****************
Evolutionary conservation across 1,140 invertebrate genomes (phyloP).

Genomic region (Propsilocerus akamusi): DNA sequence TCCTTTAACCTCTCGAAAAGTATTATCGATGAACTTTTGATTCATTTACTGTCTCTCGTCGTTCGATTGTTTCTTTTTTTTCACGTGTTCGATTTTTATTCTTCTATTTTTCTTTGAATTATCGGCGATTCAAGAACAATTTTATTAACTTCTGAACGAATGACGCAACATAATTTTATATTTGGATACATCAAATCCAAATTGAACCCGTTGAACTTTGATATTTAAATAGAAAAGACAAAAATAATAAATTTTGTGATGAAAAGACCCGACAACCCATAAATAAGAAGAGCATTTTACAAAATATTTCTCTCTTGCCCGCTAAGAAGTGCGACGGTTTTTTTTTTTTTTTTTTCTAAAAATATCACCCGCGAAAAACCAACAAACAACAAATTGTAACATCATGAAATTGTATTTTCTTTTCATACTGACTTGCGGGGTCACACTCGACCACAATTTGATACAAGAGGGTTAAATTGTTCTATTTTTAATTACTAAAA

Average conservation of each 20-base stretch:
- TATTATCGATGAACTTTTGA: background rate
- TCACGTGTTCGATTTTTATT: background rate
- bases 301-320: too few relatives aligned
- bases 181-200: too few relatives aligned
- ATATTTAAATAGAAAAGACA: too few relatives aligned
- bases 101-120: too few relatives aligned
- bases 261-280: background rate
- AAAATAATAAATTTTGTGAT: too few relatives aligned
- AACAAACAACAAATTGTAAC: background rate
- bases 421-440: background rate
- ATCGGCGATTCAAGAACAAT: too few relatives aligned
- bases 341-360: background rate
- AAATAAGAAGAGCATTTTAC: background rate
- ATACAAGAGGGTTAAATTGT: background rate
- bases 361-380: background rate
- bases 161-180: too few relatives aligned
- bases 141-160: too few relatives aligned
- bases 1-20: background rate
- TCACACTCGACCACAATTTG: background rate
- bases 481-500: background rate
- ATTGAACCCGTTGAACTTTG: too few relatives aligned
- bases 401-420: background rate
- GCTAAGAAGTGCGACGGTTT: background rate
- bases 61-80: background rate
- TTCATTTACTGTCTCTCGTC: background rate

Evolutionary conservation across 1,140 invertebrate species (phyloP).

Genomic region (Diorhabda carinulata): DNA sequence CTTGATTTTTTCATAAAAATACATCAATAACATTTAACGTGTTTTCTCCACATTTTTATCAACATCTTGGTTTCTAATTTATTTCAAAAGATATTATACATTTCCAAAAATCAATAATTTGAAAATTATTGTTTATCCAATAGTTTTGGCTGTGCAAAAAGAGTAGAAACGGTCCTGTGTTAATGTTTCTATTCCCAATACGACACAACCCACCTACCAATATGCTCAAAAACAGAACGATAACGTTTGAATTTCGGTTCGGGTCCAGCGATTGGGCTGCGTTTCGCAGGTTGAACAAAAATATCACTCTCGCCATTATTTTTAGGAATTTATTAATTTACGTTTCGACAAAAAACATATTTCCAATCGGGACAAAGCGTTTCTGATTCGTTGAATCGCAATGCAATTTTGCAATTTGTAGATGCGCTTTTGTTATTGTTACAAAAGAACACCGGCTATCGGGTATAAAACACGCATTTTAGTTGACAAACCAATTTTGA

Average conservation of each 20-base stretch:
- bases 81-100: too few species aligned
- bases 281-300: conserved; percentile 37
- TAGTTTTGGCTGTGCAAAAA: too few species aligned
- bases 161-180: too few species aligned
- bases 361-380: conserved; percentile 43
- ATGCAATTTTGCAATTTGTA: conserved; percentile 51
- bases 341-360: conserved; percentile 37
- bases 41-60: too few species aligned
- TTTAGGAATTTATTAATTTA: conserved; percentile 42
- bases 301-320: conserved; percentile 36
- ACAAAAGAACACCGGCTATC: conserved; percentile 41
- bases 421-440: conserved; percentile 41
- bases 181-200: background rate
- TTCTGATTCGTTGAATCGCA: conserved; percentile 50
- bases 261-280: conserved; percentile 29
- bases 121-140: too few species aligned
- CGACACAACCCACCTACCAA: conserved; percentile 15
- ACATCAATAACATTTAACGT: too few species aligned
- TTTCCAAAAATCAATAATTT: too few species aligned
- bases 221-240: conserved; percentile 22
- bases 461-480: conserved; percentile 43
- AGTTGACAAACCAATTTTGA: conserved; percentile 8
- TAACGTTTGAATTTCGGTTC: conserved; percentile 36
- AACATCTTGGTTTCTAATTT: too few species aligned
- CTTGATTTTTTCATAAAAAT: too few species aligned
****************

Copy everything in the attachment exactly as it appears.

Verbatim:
Evolutionary conservation across 1,140 invertebrate genomes (phyloP).

Genomic region (Propsilocerus akamusi): DNA sequence TCCTTTAACCTCTCGAAAAGTATTATCGATGAACTTTTGATTCATTTACTGTCTCTCGTCGTTCGATTGTTTCTTTTTTTTCACGTGTTCGATTTTTATTCTTCTATTTTTCTTTGAATTATCGGCGATTCAAGAACAATTTTATTAACTTCTGAACGAATGACGCAACATAATTTTATATTTGGATACATCAAATCCAAATTGAACCCGTTGAACTTTGATATTTAAATAGAAAAGACAAAAATAATAAATTTTGTGATGAAAAGACCCGACAACCCATAAATAAGAAGAGCATTTTACAAAATATTTCTCTCTTGCCCGCTAAGAAGTGCGACGGTTTTTTTTTTTTTTTTTTCTAAAAATATCACCCGCGAAAAACCAACAAACAACAAATTGTAACATCATGAAATTGTATTTTCTTTTCATACTGACTTGCGGGGTCACACTCGACCACAATTTGATACAAGAGGGTTAAATTGTTCTATTTTTAATTACTAAAA

Average conservation of each 20-base stretch:
- TATTATCGATGAACTTTTGA: background rate
- TCACGTGTTCGATTTTTATT: background rate
- bases 301-320: too few relatives aligned
- bases 181-200: too few relatives aligned
- ATATTTAAATAGAAAAGACA: too few relatives aligned
- bases 101-120: too few relatives aligned
- bases 261-280: background rate
- AAAATAATAAATTTTGTGAT: too few relatives aligned
- AACAAACAACAAATTGTAAC: background rate
- bases 421-440: background rate
- ATCGGCGATTCAAGAACAAT: too few relatives aligned
- bases 341-360: background rate
- AAATAAGAAGAGCATTTTAC: background rate
- ATACAAGAGGGTTAAATTGT: background rate
- bases 361-380: background rate
- bases 161-180: too few relatives aligned
- bases 141-160: too few relatives aligned
- bases 1-20: background rate
- TCACACTCGACCACAATTTG: background rate
- bases 481-500: background rate
- ATTGAACCCGTTGAACTTTG: too few relatives aligned
- bases 401-420: background rate
- GCTAAGAAGTGCGACGGTTT: background rate
- bases 61-80: background rate
- TTCATTTACTGTCTCTCGTC: background rate

Evolutionary conservation across 1,140 invertebrate species (phyloP).

Genomic region (Diorhabda carinulata): DNA sequence CTTGATTTTTTCATAAAAATACATCAATAACATTTAACGTGTTTTCTCCACATTTTTATCAACATCTTGGTTTCTAATTTATTTCAAAAGATATTATACATTTCCAAAAATCAATAATTTGAAAATTATTGTTTATCCAATAGTTTTGGCTGTGCAAAAAGAGTAGAAACGGTCCTGTGTTAATGTTTCTATTCCCAATACGACACAACCCACCTACCAATATGCTCAAAAACAGAACGATAACGTTTGAATTTCGGTTCGGGTCCAGCGATTGGGCTGCGTTTCGCAGGTTGAACAAAAATATCACTCTCGCCATTATTTTTAGGAATTTATTAATTTACGTTTCGACAAAAAACATATTTCCAATCGGGACAAAGCGTTTCTGATTCGTTGAATCGCAATGCAATTTTGCAATTTGTAGATGCGCTTTTGTTATTGTTACAAAAGAACACCGGCTATCGGGTATAAAACACGCATTTTAGTTGACAAACCAATTTTGA

Average conservation of each 20-base stretch:
- bases 81-100: too few species aligned
- bases 281-300: conserved; percentile 37
- TAGTTTTGGCTGTGCAAAAA: too few species aligned
- bases 161-180: too few species aligned
- bases 361-380: conserved; percentile 43
- ATGCAATTTTGCAATTTGTA: conserved; percentile 51
- bases 341-360: conserved; percentile 37
- bases 41-60: too few species aligned
- TTTAGGAATTTATTAATTTA: conserved; percentile 42
- bases 301-320: conserved; percentile 36
- ACAAAAGAACACCGGCTATC: conserved; percentile 41
- bases 421-440: conserved; percentile 41
- bases 181-200: background rate
- TTCTGATTCGTTGAATCGCA: conserved; percentile 50
- bases 261-280: conserved; percentile 29
- bases 121-140: too few species aligned
- CGACACAACCCACCTACCAA: conserved; percentile 15
- ACATCAATAACATTTAACGT: too few species aligned
- TTTCCAAAAATCAATAATTT: too few species aligned
- bases 221-240: conserved; percentile 22
- bases 461-480: conserved; percentile 43
- AGTTGACAAACCAATTTTGA: conserved; percentile 8
- TAACGTTTGAATTTCGGTTC: conserved; percentile 36
- AACATCTTGGTTTCTAATTT: too few species aligned
- CTTGATTTTTTCATAAAAAT: too few species aligned